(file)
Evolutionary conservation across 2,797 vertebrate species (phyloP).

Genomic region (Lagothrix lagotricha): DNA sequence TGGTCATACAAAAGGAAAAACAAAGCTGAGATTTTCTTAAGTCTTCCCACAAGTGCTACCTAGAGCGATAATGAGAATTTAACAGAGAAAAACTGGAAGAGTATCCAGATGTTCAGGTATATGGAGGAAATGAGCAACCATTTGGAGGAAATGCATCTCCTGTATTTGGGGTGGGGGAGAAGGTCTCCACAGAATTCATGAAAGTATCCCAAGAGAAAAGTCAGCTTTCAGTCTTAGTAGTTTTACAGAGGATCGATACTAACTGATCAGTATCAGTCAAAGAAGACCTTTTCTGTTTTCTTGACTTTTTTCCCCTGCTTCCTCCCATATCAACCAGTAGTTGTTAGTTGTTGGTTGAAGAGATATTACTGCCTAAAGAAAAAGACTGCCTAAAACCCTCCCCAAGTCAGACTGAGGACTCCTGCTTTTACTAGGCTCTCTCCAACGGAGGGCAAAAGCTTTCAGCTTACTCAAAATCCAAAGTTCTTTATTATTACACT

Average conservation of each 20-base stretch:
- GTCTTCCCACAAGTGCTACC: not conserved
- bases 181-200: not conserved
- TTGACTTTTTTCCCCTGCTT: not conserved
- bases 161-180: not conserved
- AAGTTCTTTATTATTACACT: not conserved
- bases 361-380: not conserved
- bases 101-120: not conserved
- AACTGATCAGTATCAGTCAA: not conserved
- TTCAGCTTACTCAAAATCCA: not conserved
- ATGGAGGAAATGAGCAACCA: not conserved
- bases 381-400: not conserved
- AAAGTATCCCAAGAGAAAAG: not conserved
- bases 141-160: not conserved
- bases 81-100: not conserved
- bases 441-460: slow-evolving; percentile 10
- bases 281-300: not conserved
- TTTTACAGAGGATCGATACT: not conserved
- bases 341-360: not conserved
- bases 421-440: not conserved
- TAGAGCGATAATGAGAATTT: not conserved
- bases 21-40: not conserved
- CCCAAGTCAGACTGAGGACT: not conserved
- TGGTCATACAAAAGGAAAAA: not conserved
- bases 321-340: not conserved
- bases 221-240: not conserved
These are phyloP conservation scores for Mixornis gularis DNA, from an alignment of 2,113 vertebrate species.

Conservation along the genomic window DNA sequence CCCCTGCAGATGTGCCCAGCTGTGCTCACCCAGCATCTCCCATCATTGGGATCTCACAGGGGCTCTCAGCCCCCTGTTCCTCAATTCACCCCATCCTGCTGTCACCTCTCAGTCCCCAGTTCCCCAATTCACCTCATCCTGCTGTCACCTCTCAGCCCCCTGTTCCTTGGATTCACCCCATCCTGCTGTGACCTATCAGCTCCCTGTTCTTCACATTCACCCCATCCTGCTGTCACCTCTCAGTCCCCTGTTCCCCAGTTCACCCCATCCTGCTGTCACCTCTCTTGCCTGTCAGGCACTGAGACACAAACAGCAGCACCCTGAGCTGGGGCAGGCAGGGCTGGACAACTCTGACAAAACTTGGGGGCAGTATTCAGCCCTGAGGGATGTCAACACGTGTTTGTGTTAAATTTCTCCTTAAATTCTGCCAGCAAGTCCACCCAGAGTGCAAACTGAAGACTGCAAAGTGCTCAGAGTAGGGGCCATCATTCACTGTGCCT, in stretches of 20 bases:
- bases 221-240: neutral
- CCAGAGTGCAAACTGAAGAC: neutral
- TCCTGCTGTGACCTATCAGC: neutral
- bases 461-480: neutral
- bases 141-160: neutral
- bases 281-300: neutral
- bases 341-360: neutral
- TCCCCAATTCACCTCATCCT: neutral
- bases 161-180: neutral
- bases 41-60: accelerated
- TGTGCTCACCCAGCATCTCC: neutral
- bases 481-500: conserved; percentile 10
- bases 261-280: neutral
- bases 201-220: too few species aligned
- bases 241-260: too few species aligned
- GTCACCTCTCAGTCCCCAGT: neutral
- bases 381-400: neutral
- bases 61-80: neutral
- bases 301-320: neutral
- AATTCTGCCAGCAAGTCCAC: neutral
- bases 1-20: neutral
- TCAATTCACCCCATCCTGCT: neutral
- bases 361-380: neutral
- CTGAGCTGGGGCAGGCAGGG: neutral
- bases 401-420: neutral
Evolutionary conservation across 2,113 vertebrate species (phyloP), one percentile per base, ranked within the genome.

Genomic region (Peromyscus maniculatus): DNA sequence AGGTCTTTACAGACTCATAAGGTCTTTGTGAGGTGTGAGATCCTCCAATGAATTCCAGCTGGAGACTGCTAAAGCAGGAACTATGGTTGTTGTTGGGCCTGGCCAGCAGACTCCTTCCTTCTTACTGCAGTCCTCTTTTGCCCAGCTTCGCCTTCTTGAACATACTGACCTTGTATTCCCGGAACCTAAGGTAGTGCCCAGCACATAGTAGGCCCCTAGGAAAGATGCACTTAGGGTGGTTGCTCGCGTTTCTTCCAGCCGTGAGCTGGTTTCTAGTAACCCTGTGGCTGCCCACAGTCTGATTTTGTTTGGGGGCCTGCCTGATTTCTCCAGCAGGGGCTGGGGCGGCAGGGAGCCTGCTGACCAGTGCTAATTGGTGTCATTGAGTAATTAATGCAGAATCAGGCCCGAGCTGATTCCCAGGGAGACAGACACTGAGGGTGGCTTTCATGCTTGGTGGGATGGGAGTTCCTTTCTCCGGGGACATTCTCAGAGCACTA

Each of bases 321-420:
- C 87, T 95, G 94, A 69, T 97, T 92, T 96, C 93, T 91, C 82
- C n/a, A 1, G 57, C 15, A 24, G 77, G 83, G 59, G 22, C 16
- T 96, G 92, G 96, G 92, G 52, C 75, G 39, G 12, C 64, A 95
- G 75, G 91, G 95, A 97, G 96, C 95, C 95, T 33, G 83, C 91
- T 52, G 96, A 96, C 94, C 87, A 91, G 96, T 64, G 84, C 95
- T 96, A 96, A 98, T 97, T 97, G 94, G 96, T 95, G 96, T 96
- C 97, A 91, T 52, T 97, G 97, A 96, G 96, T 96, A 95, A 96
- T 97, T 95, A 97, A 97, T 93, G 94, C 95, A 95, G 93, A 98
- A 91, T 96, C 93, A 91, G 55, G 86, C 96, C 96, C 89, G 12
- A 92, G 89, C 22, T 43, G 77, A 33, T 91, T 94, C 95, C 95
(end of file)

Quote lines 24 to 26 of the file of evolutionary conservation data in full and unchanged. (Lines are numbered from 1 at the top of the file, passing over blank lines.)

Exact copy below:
- bases 21-40: not conserved
- CCCAAGTCAGACTGAGGACT: not conserved
- TGGTCATACAAAAGGAAAAA: not conserved